International school highlights need for understanding cultural diversity post-Brexit

International School London (ISL), Surrey hosted a special Festival of Learning in June, Fiona Murchie reports.

ISL Surrey, Festival of Learning
In June, International School London (ISL), Surrey hosted a two-day Festival of Learning celebrating the past, present and future of ISL schools. It also recognised over fifty years of leadership in education by ISL’s Chairman Mr Nadim Makarem, and marked his 80th birthday. Fiona Murchie reports on the evening’s celebrations and reflects on the importance of embracing culture and difference post-Brexit.

ISL: Relocate Global Award Winners

The ISL schools which include ISL London, ISL Surrey and Doha, Qatar are well known in the relocation community for their caring approach, their understanding around settling not only children but whole families and of course the ground breaking, mother tongue language programmes for which they won a Relocate Award in 2013. Heather Mulkey the group marketing and admissions officer was recognised as an inspirational thought leader and educationalist as the Relocate Personality of the Year in 2015.With this pedigree and a legacy going back to the 1960s, together with testimonies of the schools evolutions over the years as captured on video shown at the event, it is not surprising that so many esteemed educationalists turned out to celebrate the schools’ ethos and achievements.

Supporting international students

Jane Larsson, executive director of the Council of International Schools (CIS) joined the celebrations as guest speaker at a formal evening ceremony.“Your goal is to support students as they find their way in this world, no matter where they paths will take them, to provide them with a sense of community, to strengthen their cultural roots and identities. This requires diverse knowledge, expertise and perspective, all hallmarks of the education provided by ISL Schools,” she said.“You should feel especially proud given that your schools are among an elite group that have demonstrated their achievements over the years through international accreditation, as recognized and awarded by the CIS international community of educators.”Indeed accreditation is highly prized by employers relocating their employees around the world and by the parents wanting reassurance of the quality of education and the well-being of their children.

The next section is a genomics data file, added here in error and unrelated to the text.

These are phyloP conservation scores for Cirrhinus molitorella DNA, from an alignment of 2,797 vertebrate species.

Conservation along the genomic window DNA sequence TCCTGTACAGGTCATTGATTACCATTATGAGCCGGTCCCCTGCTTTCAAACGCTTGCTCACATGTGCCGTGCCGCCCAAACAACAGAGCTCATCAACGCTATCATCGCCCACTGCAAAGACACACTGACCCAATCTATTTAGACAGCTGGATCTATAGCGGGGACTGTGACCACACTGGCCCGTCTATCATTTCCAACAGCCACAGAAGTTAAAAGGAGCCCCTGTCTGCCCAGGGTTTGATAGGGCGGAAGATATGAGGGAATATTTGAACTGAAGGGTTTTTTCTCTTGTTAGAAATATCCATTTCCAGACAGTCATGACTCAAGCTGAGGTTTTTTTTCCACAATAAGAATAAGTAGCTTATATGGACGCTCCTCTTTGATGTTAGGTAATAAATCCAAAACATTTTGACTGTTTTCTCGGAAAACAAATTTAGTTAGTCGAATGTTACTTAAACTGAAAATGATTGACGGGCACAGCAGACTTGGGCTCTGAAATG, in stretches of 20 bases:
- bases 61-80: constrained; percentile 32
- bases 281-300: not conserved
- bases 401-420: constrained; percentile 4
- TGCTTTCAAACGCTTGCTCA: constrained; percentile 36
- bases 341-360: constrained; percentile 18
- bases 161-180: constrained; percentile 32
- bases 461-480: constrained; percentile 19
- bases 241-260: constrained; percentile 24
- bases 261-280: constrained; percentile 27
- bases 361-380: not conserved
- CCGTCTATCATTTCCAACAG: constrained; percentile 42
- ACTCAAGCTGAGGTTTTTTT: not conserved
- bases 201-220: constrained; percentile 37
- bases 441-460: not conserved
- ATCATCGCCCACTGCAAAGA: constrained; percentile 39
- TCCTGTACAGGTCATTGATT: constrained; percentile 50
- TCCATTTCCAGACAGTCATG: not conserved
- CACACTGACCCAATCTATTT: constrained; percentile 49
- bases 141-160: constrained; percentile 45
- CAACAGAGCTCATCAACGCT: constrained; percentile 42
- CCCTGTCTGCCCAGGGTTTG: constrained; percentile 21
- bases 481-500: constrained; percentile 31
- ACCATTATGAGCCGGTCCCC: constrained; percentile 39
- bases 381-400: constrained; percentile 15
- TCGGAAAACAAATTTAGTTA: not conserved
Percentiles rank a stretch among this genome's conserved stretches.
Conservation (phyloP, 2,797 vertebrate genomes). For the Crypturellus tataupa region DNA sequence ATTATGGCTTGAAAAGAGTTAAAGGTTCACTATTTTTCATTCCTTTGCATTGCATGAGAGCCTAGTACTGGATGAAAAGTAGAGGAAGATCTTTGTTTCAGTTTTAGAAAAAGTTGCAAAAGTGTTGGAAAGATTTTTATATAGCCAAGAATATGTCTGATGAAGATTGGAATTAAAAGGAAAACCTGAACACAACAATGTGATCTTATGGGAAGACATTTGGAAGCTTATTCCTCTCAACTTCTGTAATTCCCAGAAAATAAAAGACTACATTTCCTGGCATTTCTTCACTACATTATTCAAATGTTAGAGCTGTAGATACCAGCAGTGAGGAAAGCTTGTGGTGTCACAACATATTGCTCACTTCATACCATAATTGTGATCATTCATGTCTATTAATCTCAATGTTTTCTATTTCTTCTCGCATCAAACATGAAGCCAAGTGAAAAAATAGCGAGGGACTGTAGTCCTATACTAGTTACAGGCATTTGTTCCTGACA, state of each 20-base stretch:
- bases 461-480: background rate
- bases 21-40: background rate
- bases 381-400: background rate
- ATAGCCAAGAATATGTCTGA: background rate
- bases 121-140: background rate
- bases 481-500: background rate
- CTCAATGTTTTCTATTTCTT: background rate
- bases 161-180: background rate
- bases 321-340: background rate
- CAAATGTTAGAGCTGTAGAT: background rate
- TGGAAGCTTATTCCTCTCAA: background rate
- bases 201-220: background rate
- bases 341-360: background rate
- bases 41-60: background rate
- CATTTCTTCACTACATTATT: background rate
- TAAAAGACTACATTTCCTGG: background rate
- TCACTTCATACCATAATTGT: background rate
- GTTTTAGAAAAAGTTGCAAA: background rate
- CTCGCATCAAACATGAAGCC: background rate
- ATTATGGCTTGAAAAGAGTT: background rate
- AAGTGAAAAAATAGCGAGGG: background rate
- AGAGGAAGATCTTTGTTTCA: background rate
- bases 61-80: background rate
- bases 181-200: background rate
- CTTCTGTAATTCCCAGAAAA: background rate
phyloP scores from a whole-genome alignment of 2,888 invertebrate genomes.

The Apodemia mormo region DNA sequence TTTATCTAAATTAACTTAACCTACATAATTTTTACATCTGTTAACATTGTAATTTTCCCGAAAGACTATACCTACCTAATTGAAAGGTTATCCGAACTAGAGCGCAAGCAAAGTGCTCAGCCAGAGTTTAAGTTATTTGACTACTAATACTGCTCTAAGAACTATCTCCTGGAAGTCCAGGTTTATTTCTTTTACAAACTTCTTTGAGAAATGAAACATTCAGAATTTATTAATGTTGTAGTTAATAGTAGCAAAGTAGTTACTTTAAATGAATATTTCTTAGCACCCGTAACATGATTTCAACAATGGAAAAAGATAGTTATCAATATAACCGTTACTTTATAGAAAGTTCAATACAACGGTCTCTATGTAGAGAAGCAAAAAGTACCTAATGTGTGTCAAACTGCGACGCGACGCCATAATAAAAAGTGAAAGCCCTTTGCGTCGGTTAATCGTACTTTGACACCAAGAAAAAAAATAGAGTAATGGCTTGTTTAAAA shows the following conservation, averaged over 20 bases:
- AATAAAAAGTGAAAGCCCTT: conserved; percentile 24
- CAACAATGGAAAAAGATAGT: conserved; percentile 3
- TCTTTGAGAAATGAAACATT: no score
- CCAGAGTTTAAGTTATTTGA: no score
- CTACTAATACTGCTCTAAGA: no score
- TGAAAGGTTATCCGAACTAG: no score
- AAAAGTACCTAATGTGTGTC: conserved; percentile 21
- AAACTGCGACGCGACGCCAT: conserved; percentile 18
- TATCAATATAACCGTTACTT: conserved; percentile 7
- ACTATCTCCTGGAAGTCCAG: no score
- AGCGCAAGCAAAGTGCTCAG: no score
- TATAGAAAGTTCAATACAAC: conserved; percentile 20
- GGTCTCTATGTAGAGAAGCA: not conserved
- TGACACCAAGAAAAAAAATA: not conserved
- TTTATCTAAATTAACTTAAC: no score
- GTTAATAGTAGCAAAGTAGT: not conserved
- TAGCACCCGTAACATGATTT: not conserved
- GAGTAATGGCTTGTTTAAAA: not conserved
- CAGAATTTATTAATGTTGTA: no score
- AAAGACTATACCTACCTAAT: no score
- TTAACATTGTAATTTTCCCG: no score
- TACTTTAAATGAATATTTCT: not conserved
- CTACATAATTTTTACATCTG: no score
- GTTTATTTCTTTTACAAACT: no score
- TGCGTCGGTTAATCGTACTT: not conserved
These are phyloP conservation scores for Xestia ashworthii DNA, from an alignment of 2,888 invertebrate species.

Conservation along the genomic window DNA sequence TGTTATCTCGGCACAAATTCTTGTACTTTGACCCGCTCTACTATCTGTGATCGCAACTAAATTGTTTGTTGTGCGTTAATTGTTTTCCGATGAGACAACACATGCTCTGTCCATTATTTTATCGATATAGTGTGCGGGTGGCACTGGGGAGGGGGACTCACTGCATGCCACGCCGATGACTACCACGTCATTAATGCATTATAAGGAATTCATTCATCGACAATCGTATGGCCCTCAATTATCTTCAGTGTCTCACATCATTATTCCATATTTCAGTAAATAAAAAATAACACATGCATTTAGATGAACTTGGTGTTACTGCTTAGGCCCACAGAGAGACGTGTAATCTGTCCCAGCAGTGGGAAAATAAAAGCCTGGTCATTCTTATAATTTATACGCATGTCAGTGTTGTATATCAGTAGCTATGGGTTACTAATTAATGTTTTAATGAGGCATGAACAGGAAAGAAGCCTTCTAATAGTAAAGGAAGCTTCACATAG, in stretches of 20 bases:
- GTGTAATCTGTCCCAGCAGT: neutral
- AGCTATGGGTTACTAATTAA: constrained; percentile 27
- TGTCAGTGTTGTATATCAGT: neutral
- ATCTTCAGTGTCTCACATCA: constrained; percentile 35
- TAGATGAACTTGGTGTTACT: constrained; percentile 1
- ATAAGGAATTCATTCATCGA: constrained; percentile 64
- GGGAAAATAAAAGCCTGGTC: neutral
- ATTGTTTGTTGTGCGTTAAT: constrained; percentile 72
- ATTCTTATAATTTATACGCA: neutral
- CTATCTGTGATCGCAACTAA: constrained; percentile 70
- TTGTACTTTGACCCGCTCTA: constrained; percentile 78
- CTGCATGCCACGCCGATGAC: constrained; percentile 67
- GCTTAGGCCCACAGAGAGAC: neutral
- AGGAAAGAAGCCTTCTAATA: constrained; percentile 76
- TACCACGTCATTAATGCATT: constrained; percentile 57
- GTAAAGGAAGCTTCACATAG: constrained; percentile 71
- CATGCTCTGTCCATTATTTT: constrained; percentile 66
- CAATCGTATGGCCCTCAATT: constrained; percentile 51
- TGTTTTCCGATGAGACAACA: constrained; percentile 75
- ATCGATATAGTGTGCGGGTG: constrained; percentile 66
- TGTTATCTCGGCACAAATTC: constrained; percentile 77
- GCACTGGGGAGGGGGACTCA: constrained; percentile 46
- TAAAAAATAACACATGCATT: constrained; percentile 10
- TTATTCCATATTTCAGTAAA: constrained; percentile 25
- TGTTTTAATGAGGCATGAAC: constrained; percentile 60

International curriculum and globalisation

As she explained, “the nature of international education is changing around the world. As a result, the number of international programs offered by universities are growing, and more and more national schools are internationalizing their curricula and the experiences they are providing to their students.“What used to be an education provided by expatriate communities for multi-national and highly mobile families and their children, is now valued and sought-after by families of all types in all countries in all systems of education. And so, the demand and need for an evaluative process that recognizes high quality schools that do this well is also growing. ISL school communities clearly reflect the shared values of leading schools around the world,” she proclaimed.

Embracing cultural difference post-Brexit